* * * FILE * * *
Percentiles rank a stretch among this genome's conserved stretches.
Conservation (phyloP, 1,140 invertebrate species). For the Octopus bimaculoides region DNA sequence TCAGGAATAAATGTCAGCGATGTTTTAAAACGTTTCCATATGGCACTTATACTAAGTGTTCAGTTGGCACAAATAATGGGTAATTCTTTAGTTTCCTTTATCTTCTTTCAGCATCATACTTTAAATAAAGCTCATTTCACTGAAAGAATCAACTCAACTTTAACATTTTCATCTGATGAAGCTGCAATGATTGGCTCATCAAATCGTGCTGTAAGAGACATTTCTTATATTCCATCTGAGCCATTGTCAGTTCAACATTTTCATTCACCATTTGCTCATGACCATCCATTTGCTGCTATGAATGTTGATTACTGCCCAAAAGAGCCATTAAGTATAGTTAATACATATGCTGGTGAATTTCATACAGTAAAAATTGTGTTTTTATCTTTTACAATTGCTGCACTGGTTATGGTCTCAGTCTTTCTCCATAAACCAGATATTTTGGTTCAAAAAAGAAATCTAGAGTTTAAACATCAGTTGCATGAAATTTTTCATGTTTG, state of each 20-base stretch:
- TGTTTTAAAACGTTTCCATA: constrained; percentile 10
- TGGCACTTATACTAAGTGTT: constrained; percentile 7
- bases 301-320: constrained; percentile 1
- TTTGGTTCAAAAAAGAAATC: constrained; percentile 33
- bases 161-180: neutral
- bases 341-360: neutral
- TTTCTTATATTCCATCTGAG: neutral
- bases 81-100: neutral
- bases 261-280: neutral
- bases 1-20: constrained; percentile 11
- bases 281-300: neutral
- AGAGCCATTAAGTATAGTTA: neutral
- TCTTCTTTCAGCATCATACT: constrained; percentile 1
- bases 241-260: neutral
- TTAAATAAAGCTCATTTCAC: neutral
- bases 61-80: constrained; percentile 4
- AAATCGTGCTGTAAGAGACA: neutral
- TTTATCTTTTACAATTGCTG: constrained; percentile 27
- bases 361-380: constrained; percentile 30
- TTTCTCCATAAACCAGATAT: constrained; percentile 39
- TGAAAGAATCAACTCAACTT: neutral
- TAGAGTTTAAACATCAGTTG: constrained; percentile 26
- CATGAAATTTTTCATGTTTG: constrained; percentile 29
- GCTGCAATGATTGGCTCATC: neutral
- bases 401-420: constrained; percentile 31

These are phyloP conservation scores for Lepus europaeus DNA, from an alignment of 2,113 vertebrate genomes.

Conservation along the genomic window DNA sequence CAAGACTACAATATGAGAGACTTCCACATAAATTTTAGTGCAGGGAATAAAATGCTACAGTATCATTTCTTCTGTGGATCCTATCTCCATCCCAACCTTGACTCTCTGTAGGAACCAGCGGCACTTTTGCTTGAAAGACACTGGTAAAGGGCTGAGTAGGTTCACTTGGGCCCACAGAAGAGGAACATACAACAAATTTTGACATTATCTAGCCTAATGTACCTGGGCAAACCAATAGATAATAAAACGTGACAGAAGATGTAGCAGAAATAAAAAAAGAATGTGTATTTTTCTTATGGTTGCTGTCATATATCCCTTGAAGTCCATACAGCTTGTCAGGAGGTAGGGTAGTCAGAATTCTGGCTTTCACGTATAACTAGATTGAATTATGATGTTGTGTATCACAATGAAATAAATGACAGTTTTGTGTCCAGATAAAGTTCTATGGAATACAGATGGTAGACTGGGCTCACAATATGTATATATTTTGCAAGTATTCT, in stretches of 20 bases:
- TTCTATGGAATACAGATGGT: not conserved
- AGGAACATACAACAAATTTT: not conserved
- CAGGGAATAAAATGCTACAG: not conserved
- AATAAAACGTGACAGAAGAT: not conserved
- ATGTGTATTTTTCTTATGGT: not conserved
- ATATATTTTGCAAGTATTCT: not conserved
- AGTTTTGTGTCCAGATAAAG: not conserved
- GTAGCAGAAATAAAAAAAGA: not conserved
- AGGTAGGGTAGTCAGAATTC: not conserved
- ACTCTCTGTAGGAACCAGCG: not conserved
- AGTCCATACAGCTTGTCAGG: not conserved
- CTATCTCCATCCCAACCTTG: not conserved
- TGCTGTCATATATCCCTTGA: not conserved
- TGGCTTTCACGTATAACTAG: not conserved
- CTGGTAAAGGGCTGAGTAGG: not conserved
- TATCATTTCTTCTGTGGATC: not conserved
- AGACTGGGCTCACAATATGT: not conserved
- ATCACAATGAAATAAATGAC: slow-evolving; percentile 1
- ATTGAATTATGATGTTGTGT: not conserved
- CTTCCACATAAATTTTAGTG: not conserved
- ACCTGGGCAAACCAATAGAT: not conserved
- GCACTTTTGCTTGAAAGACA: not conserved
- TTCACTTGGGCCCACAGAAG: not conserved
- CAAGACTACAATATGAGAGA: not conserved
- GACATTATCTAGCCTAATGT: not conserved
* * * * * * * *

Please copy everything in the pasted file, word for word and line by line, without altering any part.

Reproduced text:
Percentiles rank a stretch among this genome's conserved stretches.
Conservation (phyloP, 1,140 invertebrate species). For the Octopus bimaculoides region DNA sequence TCAGGAATAAATGTCAGCGATGTTTTAAAACGTTTCCATATGGCACTTATACTAAGTGTTCAGTTGGCACAAATAATGGGTAATTCTTTAGTTTCCTTTATCTTCTTTCAGCATCATACTTTAAATAAAGCTCATTTCACTGAAAGAATCAACTCAACTTTAACATTTTCATCTGATGAAGCTGCAATGATTGGCTCATCAAATCGTGCTGTAAGAGACATTTCTTATATTCCATCTGAGCCATTGTCAGTTCAACATTTTCATTCACCATTTGCTCATGACCATCCATTTGCTGCTATGAATGTTGATTACTGCCCAAAAGAGCCATTAAGTATAGTTAATACATATGCTGGTGAATTTCATACAGTAAAAATTGTGTTTTTATCTTTTACAATTGCTGCACTGGTTATGGTCTCAGTCTTTCTCCATAAACCAGATATTTTGGTTCAAAAAAGAAATCTAGAGTTTAAACATCAGTTGCATGAAATTTTTCATGTTTG, state of each 20-base stretch:
- TGTTTTAAAACGTTTCCATA: constrained; percentile 10
- TGGCACTTATACTAAGTGTT: constrained; percentile 7
- bases 301-320: constrained; percentile 1
- TTTGGTTCAAAAAAGAAATC: constrained; percentile 33
- bases 161-180: neutral
- bases 341-360: neutral
- TTTCTTATATTCCATCTGAG: neutral
- bases 81-100: neutral
- bases 261-280: neutral
- bases 1-20: constrained; percentile 11
- bases 281-300: neutral
- AGAGCCATTAAGTATAGTTA: neutral
- TCTTCTTTCAGCATCATACT: constrained; percentile 1
- bases 241-260: neutral
- TTAAATAAAGCTCATTTCAC: neutral
- bases 61-80: constrained; percentile 4
- AAATCGTGCTGTAAGAGACA: neutral
- TTTATCTTTTACAATTGCTG: constrained; percentile 27
- bases 361-380: constrained; percentile 30
- TTTCTCCATAAACCAGATAT: constrained; percentile 39
- TGAAAGAATCAACTCAACTT: neutral
- TAGAGTTTAAACATCAGTTG: constrained; percentile 26
- CATGAAATTTTTCATGTTTG: constrained; percentile 29
- GCTGCAATGATTGGCTCATC: neutral
- bases 401-420: constrained; percentile 31

These are phyloP conservation scores for Lepus europaeus DNA, from an alignment of 2,113 vertebrate genomes.

Conservation along the genomic window DNA sequence CAAGACTACAATATGAGAGACTTCCACATAAATTTTAGTGCAGGGAATAAAATGCTACAGTATCATTTCTTCTGTGGATCCTATCTCCATCCCAACCTTGACTCTCTGTAGGAACCAGCGGCACTTTTGCTTGAAAGACACTGGTAAAGGGCTGAGTAGGTTCACTTGGGCCCACAGAAGAGGAACATACAACAAATTTTGACATTATCTAGCCTAATGTACCTGGGCAAACCAATAGATAATAAAACGTGACAGAAGATGTAGCAGAAATAAAAAAAGAATGTGTATTTTTCTTATGGTTGCTGTCATATATCCCTTGAAGTCCATACAGCTTGTCAGGAGGTAGGGTAGTCAGAATTCTGGCTTTCACGTATAACTAGATTGAATTATGATGTTGTGTATCACAATGAAATAAATGACAGTTTTGTGTCCAGATAAAGTTCTATGGAATACAGATGGTAGACTGGGCTCACAATATGTATATATTTTGCAAGTATTCT, in stretches of 20 bases:
- TTCTATGGAATACAGATGGT: not conserved
- AGGAACATACAACAAATTTT: not conserved
- CAGGGAATAAAATGCTACAG: not conserved
- AATAAAACGTGACAGAAGAT: not conserved
- ATGTGTATTTTTCTTATGGT: not conserved
- ATATATTTTGCAAGTATTCT: not conserved
- AGTTTTGTGTCCAGATAAAG: not conserved
- GTAGCAGAAATAAAAAAAGA: not conserved
- AGGTAGGGTAGTCAGAATTC: not conserved
- ACTCTCTGTAGGAACCAGCG: not conserved
- AGTCCATACAGCTTGTCAGG: not conserved
- CTATCTCCATCCCAACCTTG: not conserved
- TGCTGTCATATATCCCTTGA: not conserved
- TGGCTTTCACGTATAACTAG: not conserved
- CTGGTAAAGGGCTGAGTAGG: not conserved
- TATCATTTCTTCTGTGGATC: not conserved
- AGACTGGGCTCACAATATGT: not conserved
- ATCACAATGAAATAAATGAC: slow-evolving; percentile 1
- ATTGAATTATGATGTTGTGT: not conserved
- CTTCCACATAAATTTTAGTG: not conserved
- ACCTGGGCAAACCAATAGAT: not conserved
- GCACTTTTGCTTGAAAGACA: not conserved
- TTCACTTGGGCCCACAGAAG: not conserved
- CAAGACTACAATATGAGAGA: not conserved
- GACATTATCTAGCCTAATGT: not conserved